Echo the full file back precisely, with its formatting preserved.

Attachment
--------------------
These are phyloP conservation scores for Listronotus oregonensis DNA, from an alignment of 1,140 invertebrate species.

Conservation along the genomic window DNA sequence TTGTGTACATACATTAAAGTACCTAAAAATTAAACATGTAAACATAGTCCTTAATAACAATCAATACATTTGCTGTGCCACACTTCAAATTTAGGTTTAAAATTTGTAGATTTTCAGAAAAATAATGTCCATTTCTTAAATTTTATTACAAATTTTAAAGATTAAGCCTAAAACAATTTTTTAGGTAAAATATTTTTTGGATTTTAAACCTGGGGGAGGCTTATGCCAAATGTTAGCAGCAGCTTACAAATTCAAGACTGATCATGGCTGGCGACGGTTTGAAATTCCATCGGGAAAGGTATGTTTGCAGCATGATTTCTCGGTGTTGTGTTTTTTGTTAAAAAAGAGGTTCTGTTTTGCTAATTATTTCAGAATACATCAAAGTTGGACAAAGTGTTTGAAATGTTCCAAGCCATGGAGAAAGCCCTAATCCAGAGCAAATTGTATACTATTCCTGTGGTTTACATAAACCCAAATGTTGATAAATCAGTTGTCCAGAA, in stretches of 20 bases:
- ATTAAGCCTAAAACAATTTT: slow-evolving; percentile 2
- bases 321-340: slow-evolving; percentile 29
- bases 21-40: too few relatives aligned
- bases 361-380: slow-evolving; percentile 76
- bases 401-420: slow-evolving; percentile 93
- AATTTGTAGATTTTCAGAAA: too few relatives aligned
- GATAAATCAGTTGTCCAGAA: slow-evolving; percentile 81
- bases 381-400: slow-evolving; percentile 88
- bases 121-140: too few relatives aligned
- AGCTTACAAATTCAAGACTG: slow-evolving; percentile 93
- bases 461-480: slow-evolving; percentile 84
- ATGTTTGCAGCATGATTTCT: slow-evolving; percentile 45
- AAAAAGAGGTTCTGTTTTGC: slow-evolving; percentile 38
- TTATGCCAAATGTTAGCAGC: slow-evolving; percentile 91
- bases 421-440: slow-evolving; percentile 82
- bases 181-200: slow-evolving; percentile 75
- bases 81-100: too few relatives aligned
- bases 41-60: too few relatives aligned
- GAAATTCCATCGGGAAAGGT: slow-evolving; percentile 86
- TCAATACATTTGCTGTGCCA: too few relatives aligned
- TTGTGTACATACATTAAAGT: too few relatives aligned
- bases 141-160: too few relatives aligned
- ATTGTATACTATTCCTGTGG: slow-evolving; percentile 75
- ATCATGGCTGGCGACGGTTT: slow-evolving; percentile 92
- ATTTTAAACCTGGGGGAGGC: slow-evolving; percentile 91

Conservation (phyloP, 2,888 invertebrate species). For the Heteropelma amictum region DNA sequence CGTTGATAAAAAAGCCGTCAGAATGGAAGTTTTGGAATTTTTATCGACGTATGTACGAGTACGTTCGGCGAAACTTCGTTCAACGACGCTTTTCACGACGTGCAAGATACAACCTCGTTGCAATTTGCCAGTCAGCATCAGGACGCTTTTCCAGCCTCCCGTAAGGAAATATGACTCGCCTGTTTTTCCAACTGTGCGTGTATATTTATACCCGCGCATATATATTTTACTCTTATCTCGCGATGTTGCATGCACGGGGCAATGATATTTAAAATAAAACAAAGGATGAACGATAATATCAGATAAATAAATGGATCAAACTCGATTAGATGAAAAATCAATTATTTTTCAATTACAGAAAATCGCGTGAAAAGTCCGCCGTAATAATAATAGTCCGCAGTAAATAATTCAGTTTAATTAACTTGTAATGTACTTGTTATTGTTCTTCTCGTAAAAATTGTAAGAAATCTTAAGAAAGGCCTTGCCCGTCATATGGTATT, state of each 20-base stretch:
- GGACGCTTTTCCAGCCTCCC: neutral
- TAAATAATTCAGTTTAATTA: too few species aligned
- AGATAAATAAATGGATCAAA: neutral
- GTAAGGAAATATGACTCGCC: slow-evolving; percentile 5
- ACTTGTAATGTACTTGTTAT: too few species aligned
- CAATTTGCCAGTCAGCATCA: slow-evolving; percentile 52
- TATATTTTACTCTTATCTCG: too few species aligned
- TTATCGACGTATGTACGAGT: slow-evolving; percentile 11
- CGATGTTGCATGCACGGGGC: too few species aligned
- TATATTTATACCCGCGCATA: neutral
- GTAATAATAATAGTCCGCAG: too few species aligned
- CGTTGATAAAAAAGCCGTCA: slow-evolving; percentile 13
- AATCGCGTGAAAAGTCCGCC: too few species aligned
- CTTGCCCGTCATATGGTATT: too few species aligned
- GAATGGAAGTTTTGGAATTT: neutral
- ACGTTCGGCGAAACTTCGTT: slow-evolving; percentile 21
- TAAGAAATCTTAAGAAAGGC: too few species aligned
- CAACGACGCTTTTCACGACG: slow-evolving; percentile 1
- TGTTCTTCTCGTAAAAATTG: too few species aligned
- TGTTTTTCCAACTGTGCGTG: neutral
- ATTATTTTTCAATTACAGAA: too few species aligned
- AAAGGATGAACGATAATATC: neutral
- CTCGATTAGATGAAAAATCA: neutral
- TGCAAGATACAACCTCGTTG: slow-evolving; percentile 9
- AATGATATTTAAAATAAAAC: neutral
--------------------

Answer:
These are phyloP conservation scores for Listronotus oregonensis DNA, from an alignment of 1,140 invertebrate species.

Conservation along the genomic window DNA sequence TTGTGTACATACATTAAAGTACCTAAAAATTAAACATGTAAACATAGTCCTTAATAACAATCAATACATTTGCTGTGCCACACTTCAAATTTAGGTTTAAAATTTGTAGATTTTCAGAAAAATAATGTCCATTTCTTAAATTTTATTACAAATTTTAAAGATTAAGCCTAAAACAATTTTTTAGGTAAAATATTTTTTGGATTTTAAACCTGGGGGAGGCTTATGCCAAATGTTAGCAGCAGCTTACAAATTCAAGACTGATCATGGCTGGCGACGGTTTGAAATTCCATCGGGAAAGGTATGTTTGCAGCATGATTTCTCGGTGTTGTGTTTTTTGTTAAAAAAGAGGTTCTGTTTTGCTAATTATTTCAGAATACATCAAAGTTGGACAAAGTGTTTGAAATGTTCCAAGCCATGGAGAAAGCCCTAATCCAGAGCAAATTGTATACTATTCCTGTGGTTTACATAAACCCAAATGTTGATAAATCAGTTGTCCAGAA, in stretches of 20 bases:
- ATTAAGCCTAAAACAATTTT: slow-evolving; percentile 2
- bases 321-340: slow-evolving; percentile 29
- bases 21-40: too few relatives aligned
- bases 361-380: slow-evolving; percentile 76
- bases 401-420: slow-evolving; percentile 93
- AATTTGTAGATTTTCAGAAA: too few relatives aligned
- GATAAATCAGTTGTCCAGAA: slow-evolving; percentile 81
- bases 381-400: slow-evolving; percentile 88
- bases 121-140: too few relatives aligned
- AGCTTACAAATTCAAGACTG: slow-evolving; percentile 93
- bases 461-480: slow-evolving; percentile 84
- ATGTTTGCAGCATGATTTCT: slow-evolving; percentile 45
- AAAAAGAGGTTCTGTTTTGC: slow-evolving; percentile 38
- TTATGCCAAATGTTAGCAGC: slow-evolving; percentile 91
- bases 421-440: slow-evolving; percentile 82
- bases 181-200: slow-evolving; percentile 75
- bases 81-100: too few relatives aligned
- bases 41-60: too few relatives aligned
- GAAATTCCATCGGGAAAGGT: slow-evolving; percentile 86
- TCAATACATTTGCTGTGCCA: too few relatives aligned
- TTGTGTACATACATTAAAGT: too few relatives aligned
- bases 141-160: too few relatives aligned
- ATTGTATACTATTCCTGTGG: slow-evolving; percentile 75
- ATCATGGCTGGCGACGGTTT: slow-evolving; percentile 92
- ATTTTAAACCTGGGGGAGGC: slow-evolving; percentile 91

Conservation (phyloP, 2,888 invertebrate species). For the Heteropelma amictum region DNA sequence CGTTGATAAAAAAGCCGTCAGAATGGAAGTTTTGGAATTTTTATCGACGTATGTACGAGTACGTTCGGCGAAACTTCGTTCAACGACGCTTTTCACGACGTGCAAGATACAACCTCGTTGCAATTTGCCAGTCAGCATCAGGACGCTTTTCCAGCCTCCCGTAAGGAAATATGACTCGCCTGTTTTTCCAACTGTGCGTGTATATTTATACCCGCGCATATATATTTTACTCTTATCTCGCGATGTTGCATGCACGGGGCAATGATATTTAAAATAAAACAAAGGATGAACGATAATATCAGATAAATAAATGGATCAAACTCGATTAGATGAAAAATCAATTATTTTTCAATTACAGAAAATCGCGTGAAAAGTCCGCCGTAATAATAATAGTCCGCAGTAAATAATTCAGTTTAATTAACTTGTAATGTACTTGTTATTGTTCTTCTCGTAAAAATTGTAAGAAATCTTAAGAAAGGCCTTGCCCGTCATATGGTATT, state of each 20-base stretch:
- GGACGCTTTTCCAGCCTCCC: neutral
- TAAATAATTCAGTTTAATTA: too few species aligned
- AGATAAATAAATGGATCAAA: neutral
- GTAAGGAAATATGACTCGCC: slow-evolving; percentile 5
- ACTTGTAATGTACTTGTTAT: too few species aligned
- CAATTTGCCAGTCAGCATCA: slow-evolving; percentile 52
- TATATTTTACTCTTATCTCG: too few species aligned
- TTATCGACGTATGTACGAGT: slow-evolving; percentile 11
- CGATGTTGCATGCACGGGGC: too few species aligned
- TATATTTATACCCGCGCATA: neutral
- GTAATAATAATAGTCCGCAG: too few species aligned
- CGTTGATAAAAAAGCCGTCA: slow-evolving; percentile 13
- AATCGCGTGAAAAGTCCGCC: too few species aligned
- CTTGCCCGTCATATGGTATT: too few species aligned
- GAATGGAAGTTTTGGAATTT: neutral
- ACGTTCGGCGAAACTTCGTT: slow-evolving; percentile 21
- TAAGAAATCTTAAGAAAGGC: too few species aligned
- CAACGACGCTTTTCACGACG: slow-evolving; percentile 1
- TGTTCTTCTCGTAAAAATTG: too few species aligned
- TGTTTTTCCAACTGTGCGTG: neutral
- ATTATTTTTCAATTACAGAA: too few species aligned
- AAAGGATGAACGATAATATC: neutral
- CTCGATTAGATGAAAAATCA: neutral
- TGCAAGATACAACCTCGTTG: slow-evolving; percentile 9
- AATGATATTTAAAATAAAAC: neutral